Within five weeks of each other, a Hialeah father and son, a retired doctor and another who was treating patients on the frontlines of the coronavirus pandemic, passed away from complications related to COVID-19.
Dr. Jorge A. Vallejo, 89, a retired obstetrician and gynecologist, died on June 27, 2020, after being hospitalized at Palmetto General Hospital on Father’s Day, six days before his death. His middle son, Dr. Carlos Francisco Vallejo, was hospitalized the same day.
A well-established obstetrician in South Florida, Jorge Vallejo delivered what was once considered the smallest baby born in the United States in 1992 at Hialeah Hospital. The little girl, born after 22 weeks and called ‘The Miracle Baby,’ was 15 ounces, or less than 1 pound, when she was born, ultimately tying the record for smallest baby born in the U.S.
“It made me feel near to God,” he told a Herald reporter in 1992, referring to Baby Zascha, who is now 28 years old.
His son, Carlos, 57, died on Aug. 1 after spending 42 days in the intensive care unit at Cleveland Clinic Florida in Weston. His family said he was caring for as many as 76 COVID-19 patients, many of them elderly nursing home residents, before he fell sick.
Relatives said in interviews with the Miami Herald that five members in their family, including Carlos’ wife, were infected with COVID-19, which they believe Carlos contracted from one of his patients.
The Vallejos are originally from Guantánamo, Cuba. Jorge was born on June 12, 1931, to Spanish immigrant parents, in a family of physicians.
It was in Guantánamo where he met his wife Gisela and together they had three children: Jorge, Carlos and Freddy. Jorge became a psychiatrist, Carlos, an internist, and Freddy, a dentist.
Jorge Vallejo’s family says he was an outspoken critic of Fidel Castro’s revolution and a devout Christian and fled with his wife and two sons on a raft in 1965. (Freddy had not been born yet.) Surviving a precarious journey under the eye of a tropical storm, the family arrived in Key West and later settled in Hialeah.
Jorge spent 10 years learning English before becoming certified as an obstetrician-gynecologist in the States. He worked until his wife’s death in 2005.
He delivered eight of his nine grandchildren and once treated the late Cuban salsa icon Celia Cruz.
In fact, his presence was so ubiquitous that when one of his granddaughters, Jessica Vallejo, first interviewed for a job as a reporter for CBS4 Miami, others at the station asked her if she was “la nieta [granddaughter] del Doctor Vallejo.”
“I asked her, ‘Is by any chance your grandfather a doctor?’ She said yes, and I said, ‘Oh my God, he delivered me!’” said Marybel Rodriguez, co-anchor of CBS4’s News This Morning. “A lot of people came from Cuba, and when they came here, he was their doctor.”
“Unfortunately, I never got the opportunity to meet him, but he got me to this world,” said Rodriguez.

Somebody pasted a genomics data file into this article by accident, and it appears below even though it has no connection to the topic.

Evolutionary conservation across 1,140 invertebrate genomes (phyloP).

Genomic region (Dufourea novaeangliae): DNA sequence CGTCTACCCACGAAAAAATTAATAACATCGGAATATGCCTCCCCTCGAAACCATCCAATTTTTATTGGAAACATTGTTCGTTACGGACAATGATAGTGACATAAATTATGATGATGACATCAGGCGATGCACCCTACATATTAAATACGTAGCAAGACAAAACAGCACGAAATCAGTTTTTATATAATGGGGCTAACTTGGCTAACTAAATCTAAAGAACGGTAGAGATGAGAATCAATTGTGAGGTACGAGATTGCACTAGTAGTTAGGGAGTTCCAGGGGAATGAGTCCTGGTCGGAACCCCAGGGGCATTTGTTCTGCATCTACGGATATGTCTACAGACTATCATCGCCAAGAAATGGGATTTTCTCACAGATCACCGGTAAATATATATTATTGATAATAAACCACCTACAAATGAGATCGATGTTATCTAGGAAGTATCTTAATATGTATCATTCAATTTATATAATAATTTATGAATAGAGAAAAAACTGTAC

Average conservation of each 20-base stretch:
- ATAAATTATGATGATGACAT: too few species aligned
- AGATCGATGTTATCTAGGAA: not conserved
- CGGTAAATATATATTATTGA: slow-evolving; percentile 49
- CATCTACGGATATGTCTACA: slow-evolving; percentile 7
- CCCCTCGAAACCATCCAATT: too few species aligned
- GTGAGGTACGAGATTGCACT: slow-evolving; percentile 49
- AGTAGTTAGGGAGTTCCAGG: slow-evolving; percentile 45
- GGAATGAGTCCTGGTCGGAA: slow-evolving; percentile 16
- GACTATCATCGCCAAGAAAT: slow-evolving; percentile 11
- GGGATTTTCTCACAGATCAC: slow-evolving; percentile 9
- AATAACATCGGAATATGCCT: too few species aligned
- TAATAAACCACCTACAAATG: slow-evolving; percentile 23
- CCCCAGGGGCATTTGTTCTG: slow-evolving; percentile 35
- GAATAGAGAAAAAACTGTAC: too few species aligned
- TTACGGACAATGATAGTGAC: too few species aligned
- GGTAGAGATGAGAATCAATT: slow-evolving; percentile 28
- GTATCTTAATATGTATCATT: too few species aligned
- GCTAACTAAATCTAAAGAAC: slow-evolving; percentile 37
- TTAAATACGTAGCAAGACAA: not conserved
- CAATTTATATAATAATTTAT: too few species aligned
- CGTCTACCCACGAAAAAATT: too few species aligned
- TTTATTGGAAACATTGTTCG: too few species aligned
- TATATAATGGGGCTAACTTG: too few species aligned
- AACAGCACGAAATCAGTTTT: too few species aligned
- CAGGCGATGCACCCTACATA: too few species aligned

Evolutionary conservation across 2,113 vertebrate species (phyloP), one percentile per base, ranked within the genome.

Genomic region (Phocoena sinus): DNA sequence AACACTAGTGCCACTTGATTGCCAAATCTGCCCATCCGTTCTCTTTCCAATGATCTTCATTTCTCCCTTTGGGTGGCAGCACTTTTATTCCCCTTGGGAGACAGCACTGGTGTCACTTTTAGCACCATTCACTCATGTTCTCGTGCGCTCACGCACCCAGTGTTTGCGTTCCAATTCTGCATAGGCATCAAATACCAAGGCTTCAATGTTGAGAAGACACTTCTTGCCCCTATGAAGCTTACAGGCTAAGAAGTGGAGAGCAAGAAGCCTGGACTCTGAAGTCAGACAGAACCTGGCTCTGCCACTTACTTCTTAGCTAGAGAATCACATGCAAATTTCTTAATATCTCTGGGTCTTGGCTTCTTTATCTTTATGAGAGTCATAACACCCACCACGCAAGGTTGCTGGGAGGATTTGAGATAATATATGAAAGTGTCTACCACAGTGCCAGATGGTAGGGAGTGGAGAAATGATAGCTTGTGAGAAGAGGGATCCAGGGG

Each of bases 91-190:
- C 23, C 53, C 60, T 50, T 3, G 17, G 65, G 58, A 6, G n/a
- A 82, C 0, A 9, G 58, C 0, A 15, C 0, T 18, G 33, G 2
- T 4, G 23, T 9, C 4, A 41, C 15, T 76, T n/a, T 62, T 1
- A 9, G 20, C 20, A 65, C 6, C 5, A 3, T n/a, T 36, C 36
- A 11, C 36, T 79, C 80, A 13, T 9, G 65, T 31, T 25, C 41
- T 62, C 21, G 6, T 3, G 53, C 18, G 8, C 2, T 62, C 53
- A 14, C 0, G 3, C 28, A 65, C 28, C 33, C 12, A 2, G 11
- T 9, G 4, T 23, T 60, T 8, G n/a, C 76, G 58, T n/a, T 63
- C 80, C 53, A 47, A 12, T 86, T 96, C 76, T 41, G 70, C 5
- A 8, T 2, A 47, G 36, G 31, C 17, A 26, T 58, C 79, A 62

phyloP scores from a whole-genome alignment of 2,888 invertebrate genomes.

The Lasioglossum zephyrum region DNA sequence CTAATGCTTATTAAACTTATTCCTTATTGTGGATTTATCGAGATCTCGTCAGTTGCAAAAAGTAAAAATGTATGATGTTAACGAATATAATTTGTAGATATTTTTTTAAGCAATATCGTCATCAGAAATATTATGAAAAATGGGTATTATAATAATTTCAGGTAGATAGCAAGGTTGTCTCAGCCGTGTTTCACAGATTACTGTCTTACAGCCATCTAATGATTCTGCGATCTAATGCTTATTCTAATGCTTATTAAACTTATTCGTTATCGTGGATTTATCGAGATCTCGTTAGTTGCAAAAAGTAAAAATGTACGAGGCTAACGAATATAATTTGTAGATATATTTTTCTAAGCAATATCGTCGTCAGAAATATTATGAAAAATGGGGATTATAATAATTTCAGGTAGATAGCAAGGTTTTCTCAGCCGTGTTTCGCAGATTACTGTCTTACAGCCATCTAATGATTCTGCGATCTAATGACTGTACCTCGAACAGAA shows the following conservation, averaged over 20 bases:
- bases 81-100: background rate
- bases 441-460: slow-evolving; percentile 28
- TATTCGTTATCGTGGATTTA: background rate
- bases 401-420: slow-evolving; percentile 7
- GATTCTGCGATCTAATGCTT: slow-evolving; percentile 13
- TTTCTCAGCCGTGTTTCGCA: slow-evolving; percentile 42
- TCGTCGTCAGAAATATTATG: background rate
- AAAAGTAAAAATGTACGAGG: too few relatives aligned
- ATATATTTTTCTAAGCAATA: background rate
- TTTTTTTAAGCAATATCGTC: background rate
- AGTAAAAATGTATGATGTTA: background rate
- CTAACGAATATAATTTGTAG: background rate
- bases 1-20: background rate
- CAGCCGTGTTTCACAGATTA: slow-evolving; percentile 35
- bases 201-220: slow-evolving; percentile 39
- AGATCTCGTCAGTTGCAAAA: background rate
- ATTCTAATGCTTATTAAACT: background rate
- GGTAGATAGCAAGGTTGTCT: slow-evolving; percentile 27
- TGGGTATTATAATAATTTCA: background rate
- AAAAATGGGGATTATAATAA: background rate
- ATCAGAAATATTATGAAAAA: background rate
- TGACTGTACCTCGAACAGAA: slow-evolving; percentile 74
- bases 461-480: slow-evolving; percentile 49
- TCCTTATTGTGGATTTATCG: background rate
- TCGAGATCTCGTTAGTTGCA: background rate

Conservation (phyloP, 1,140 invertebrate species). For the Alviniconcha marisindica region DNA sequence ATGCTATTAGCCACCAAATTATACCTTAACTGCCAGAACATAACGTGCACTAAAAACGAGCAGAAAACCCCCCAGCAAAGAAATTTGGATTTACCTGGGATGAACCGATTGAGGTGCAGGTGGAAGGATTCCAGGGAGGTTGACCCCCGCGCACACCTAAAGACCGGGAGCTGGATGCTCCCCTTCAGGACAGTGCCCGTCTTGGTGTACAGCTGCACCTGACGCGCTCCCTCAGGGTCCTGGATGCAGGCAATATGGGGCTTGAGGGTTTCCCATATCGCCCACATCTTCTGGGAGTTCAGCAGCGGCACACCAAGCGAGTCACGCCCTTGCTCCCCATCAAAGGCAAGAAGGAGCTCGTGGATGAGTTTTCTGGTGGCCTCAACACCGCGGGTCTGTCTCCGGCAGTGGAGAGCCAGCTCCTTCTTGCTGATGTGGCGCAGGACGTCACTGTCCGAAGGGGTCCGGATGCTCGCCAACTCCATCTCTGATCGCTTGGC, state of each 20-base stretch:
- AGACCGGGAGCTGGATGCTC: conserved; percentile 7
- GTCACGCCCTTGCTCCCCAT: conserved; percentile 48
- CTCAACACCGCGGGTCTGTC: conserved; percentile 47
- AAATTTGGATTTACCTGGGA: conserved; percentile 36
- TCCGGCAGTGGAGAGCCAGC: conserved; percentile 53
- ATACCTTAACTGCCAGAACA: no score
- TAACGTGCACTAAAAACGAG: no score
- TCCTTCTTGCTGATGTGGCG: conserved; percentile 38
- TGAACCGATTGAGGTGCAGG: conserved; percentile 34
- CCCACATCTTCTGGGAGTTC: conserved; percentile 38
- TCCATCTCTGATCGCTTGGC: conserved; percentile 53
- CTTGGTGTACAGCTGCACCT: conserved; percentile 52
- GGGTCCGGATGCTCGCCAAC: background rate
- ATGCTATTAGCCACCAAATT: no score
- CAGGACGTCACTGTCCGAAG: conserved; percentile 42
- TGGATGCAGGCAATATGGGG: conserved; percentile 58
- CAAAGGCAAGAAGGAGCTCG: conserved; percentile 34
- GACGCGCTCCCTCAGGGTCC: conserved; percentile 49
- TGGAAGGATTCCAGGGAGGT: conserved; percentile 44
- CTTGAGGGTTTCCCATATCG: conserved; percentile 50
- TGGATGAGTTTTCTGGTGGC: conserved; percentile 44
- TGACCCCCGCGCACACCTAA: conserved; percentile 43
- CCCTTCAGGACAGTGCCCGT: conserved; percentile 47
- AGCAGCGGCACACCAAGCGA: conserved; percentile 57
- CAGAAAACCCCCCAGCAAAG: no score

His son, Carlos, was born on March 23, 1963, five months after the Cuban Missile Crisis, and two years before the family fled Cuba.
“My dad was a great athlete ... he actually turned down a [sports] scholarship to study medicine in the Dominican Republic,” said Carlos’ son, 26-year-old Charlie Vallejo. Charlie is the second of three children.
Carlos’ wife, Lissette Vallejo, 57, said he was a board director at Palmetto General Hospital and led medical teams at three different nursing homes in South Florida. He lived close to his father, whom he often saw and cared for.
“He really was a hero to so many people. I didn’t even want him to go to the nursing home and the hospitals because I was terrified,” said Gisselle Vallejo, his 31-year-old daughter. “He wanted to be loyal. It was like he was available for them 24/7. He really was the true definition of a hero. I knew that when COVID started, that he was going to be a hero.”
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His youngest son, 23-year-old Kevin Vallejo, said he was set to begin medical school Monday at Florida International University, but delayed his first day of classes due to his father’s death.
“He was just my role model. I could talk to him every day for hours,” Kevin Vallejo said. “He was such a giving doctor that if his patients were going through a hard time… he would see them for free and tell them not to worry about it.”
His children said their dad took all the precautions to continue seeing his patients as they battled COVID at hospitals and rehab centers, sometimes taking personal time to make sure patients were comfortable and had what they needed.
“A lot of these patients are scared and alone. A lot of families are not able to say their final goodbyes and it’s a tragedy,” Charlie Vallejo said.
Jessica Vallejo, the CBS4 news reporter, said the death of her grandfather and her uncle have been especially difficult because having reported on the coronavirus crisis herself, she hoped she would not have to directly experience the human toll of the pandemic.
“We just lost basically both of our anchors of our whole entire family,” said Jessica Vallejo, whose parents survived the virus. “In my eyes, [my grandfather] was the American Dream.”